My women’s small group is working through Barbara Taylor Brown’s excellent book, An Altar in the World. This week we’re on chapter three: the practice of wearing skin, or incarnation. On pages 37-38 BTB writes
For instance, I can say that I think it is important to pray naked in front of a full-length mirror sometimes, especially when you are full of loathing for your body. Maybe you think you are too heavy. Maybe you have never liked the way your hipbones stick out. Do your breasts sag? Are you too hairy? It is always something. Then again, maybe you have been sick, or come through some surgery that has changed the way you look. You have gotten glimpses of your body as you have bathed or changed clothes, but so far your equilibrium has depended on staying covered up as much as you can.
[…] This can only go on for so long, especially for someone who officially believes that God loves flesh and blood, no matter what kind of shape it is in. Whether you are sick or well, lovely or irregular, there comes a time when it is vitally important for your spiritual health to drop your clothes, look in the mirror, and say, ‘Here I am. This is the body-like-no-other that my life has shaped. I live here. This is my soul’s address.’ After you have taken a good look around, you may decide that there is a lot to be thankful for, all things considered. Bodies take real beatings. That they heal from most things is an underrated miracle. That they give birth is beyond reckoning.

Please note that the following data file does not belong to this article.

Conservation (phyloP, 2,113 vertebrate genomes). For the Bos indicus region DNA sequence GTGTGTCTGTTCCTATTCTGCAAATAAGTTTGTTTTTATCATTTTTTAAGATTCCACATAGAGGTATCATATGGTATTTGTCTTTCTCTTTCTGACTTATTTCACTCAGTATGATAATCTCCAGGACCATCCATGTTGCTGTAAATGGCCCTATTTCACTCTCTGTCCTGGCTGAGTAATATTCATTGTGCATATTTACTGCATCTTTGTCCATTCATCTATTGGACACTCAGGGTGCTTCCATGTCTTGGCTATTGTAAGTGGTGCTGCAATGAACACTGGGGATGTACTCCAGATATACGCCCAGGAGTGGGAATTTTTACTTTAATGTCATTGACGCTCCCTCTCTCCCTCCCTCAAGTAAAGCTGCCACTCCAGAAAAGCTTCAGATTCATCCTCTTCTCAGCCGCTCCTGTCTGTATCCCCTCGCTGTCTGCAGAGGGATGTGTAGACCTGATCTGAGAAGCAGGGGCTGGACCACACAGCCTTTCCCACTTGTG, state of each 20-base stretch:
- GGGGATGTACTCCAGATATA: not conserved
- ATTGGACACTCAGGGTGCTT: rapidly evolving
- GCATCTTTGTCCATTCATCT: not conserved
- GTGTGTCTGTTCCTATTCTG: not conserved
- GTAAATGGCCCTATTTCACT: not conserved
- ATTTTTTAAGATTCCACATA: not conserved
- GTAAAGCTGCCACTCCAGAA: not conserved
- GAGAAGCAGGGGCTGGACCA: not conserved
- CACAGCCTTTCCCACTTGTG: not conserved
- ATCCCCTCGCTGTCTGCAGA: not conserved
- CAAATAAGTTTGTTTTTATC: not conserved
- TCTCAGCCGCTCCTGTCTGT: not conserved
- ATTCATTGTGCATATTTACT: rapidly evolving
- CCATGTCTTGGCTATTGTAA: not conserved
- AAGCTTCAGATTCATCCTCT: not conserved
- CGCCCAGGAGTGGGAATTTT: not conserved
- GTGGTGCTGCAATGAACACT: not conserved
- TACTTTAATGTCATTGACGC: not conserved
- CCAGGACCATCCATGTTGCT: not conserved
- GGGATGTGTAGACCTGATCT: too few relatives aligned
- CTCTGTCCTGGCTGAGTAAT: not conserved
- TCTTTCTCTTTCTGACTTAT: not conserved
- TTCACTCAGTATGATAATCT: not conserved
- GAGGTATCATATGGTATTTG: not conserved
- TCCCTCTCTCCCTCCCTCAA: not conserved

Considering that I routinely call “time-out” on my prayers during toilet breaks, I can’t say I was running down the hallway, slinking free of my clothes in a rush to get to the mirror in my old bedroom to take Mrs Taylor Brown’s advice. It’s not that I thought God would be offended – from the Garden of Eden it seems he leans towards nudism, after all – but praying naked is, uhm, weird.
Still, I was the one who recommended we read the book, and I thought I should at least give it a shot. So, with a dose of optimistic scepticism (when you’re sure as hell hoping God will prove you wrong) I parked myself in front of the mirror, mid-dress, and had a bit of a survey.
Now, I’ve never given birth, but I have healed from three operations (one to remove an ovarian tumour; two more to check if the cancer had returned). The scar runs from just above my (now mostly destroyed) navel to just below low slung denim level. When I look down at my stomach, it looks a bit like a butt. I’ve been overweight my whole life, so there is, generally speaking, a lot of cushioning and stretch marks to contend with. I never tan above the elbow or the knee. My hair is too thin. My feet are too big. My hands are mannish. Did I mention my stomach looks a bit like a butt?
Cautiously, I wobbled my body and thought, Lord, I bless you for everything that’s shaking (it was a lot).
When I had stopped being blessed that way (it took a second or two longer than I would have liked), I decided to be more specific.
Lord, I bless you for this scar, and that I still have a working ovary left. (This one was difficult, as my biological clock is doing double-time and I’m petrified time will run out.)
Lord, I bless you for these stretch marks that prove, if nothing else, I have always had more than enough to eat (and much more candy than I deserved).
Lord, I bless you for my small boobs. At least they’re not in anyone’s way.